By allowing ads to appear on this site, you support the local businesses who, in turn, support great journalism.
Cemetery to relocate pending city approval
Descendants needed to claim remains
The New Covington Cemetery, which will be home to the relocated gravesites, is located off of Southview Drive.

A cemetery will be relocating across the City of Covington, if approved by the Covington City Council Dec. 12, to make way for development.

Located approximately 490 feet southwest of the intersection of Industrial Park Boulevard (State Route 142) and Alcovy Road, between Harland Drive and Industrial Park Boulevard in Land Lot 285, the cemetery is currently the resting place for nine gravesites, according to the markers present at the cemetery Steve Webb, president and senior principal archeologist for R.S. Webb & Associates, said.

“We also found one unmarked depression that may or may not be a grave; we will check it” he said. “It is always possible that unmarked graves are present, but beyond the depression noted above we are not aware of additional graves.”

It is believed that members of the Silas M./Mary Lankford Johnson, John/Mary Johnson, William C./Elizabeth Berry, “Woodie” Berry, W.M. Cook, W.M./Frances Cook and Mary Heard families are buried in the cemetery. Members of other families could be buried there as well.

The gravesites will be relocated to New Covington Cemetery on Southview Drive, according to Webb.

After the city’s public hearing on the relocation – one of the first steps of the relocation process – Webb expects the process to start sometime in January or early February.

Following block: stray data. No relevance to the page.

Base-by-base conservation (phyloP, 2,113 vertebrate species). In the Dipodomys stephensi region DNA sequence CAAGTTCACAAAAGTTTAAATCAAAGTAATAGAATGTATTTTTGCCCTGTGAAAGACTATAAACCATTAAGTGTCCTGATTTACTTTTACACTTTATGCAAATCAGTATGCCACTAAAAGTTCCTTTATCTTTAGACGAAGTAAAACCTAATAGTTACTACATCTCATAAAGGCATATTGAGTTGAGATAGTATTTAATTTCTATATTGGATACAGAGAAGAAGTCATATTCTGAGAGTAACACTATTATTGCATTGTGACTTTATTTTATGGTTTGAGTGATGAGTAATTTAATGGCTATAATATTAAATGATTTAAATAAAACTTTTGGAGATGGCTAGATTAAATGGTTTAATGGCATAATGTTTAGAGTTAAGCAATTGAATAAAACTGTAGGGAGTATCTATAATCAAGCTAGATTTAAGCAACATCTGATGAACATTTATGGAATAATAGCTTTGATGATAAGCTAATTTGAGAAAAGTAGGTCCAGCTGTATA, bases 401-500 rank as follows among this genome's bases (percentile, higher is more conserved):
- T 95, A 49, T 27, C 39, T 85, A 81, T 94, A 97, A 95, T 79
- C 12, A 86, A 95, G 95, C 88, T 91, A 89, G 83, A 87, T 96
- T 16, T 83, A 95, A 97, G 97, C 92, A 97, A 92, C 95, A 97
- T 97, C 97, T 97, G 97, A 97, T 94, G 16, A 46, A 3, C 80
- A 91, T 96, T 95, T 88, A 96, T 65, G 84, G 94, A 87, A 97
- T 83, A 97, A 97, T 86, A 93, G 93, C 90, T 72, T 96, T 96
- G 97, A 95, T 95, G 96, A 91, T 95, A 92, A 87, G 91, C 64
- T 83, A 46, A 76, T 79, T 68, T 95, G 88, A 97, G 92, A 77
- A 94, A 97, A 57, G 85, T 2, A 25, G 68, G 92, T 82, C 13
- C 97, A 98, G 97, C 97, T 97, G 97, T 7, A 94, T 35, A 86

“An important component of the process is the identification and notification of descendants through genealogy and various forms of notification,” he said. Anyone who thinks they may have a family member located in the cemetery may contact Neil Brown, historian for R.S. Webb & Associates, at 770-345-0706 or at

Webb said the relocation of the burial sites will follow a step-by-step process:

1. Map the grave locations
2. Mark and set aside grave markers (if present)
3. Carefully remove the soil above the burial remains
4. Hand-excavate the human remains, coffin/casket remains and any grave goods (rare)
5. Place the remains in individual, marked relocation boxes
6. Transport the boxes to the relocation cemetery
7. Monitor the reburial of the individual boxes by the receiving cemetery crew
8. Make a map of the relocation site
9. Prepare a report of methods and findings

Webb said it is possible to have individual decedents moved to family plots/cemeteries elsewhere; however that would need to be discussed and mutually agreed upon by the parties involved.

If no descendants can be identified for a known decedent, then the decedent will be reburied at the relocation cemetery with the other burials, Webb said.

“Each grave at the relocation site will be mapped with the appropriate grave number so that if descendants come forth later, they can visit the grave of the decedent at the relocation site,” he said.